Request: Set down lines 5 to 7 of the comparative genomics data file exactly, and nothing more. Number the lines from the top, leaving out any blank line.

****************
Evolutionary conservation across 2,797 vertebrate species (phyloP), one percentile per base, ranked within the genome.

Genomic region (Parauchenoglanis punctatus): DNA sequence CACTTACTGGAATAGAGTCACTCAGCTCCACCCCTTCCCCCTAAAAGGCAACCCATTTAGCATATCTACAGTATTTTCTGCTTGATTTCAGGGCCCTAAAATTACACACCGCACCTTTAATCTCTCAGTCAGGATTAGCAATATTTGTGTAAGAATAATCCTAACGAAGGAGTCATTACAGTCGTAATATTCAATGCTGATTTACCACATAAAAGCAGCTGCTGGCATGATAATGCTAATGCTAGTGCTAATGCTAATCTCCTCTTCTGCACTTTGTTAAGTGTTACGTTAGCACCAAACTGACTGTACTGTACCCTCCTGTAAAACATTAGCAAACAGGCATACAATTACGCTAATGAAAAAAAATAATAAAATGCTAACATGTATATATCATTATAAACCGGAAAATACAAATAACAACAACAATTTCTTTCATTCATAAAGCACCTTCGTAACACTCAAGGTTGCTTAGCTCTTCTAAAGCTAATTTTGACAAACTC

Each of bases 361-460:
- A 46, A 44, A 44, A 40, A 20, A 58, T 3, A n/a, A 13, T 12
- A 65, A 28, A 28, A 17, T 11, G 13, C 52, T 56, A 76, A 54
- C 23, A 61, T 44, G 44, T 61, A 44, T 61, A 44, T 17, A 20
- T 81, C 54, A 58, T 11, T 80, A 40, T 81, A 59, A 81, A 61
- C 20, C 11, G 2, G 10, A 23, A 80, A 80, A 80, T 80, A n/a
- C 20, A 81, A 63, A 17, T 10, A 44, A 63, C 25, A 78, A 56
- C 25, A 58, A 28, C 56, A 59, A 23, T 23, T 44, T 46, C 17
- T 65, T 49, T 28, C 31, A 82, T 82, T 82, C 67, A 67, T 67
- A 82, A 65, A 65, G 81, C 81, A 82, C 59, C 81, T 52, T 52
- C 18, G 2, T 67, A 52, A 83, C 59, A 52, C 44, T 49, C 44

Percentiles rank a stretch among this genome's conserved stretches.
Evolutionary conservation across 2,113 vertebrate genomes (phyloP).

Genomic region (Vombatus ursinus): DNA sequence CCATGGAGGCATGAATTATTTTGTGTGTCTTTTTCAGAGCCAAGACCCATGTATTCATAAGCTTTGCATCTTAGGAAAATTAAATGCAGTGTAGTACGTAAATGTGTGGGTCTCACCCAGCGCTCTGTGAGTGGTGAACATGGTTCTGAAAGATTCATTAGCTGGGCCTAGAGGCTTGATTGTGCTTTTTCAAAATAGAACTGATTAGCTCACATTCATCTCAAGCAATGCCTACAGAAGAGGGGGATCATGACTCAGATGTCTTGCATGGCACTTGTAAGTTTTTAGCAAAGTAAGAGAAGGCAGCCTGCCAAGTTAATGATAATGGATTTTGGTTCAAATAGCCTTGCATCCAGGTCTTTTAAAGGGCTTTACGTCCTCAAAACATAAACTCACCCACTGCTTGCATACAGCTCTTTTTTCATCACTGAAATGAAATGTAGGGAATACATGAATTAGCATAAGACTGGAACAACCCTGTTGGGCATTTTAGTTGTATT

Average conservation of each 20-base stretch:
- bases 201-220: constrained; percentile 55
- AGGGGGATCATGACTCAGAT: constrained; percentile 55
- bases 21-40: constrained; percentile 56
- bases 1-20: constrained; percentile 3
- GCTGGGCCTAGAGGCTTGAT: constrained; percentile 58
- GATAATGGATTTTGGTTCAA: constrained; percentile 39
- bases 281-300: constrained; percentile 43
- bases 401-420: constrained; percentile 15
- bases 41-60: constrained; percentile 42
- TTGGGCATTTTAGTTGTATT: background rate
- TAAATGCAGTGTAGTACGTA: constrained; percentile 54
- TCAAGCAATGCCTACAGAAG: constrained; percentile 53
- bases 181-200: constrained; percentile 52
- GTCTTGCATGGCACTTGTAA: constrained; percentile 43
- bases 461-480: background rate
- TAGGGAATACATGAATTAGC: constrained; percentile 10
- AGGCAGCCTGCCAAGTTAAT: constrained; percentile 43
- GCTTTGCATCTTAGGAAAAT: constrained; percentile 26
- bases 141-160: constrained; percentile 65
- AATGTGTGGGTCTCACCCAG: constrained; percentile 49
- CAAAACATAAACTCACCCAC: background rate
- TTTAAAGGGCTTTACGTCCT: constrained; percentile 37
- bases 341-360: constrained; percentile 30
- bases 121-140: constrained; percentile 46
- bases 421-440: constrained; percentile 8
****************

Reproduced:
- A 65, A 28, A 28, A 17, T 11, G 13, C 52, T 56, A 76, A 54
- C 23, A 61, T 44, G 44, T 61, A 44, T 61, A 44, T 17, A 20
- T 81, C 54, A 58, T 11, T 80, A 40, T 81, A 59, A 81, A 61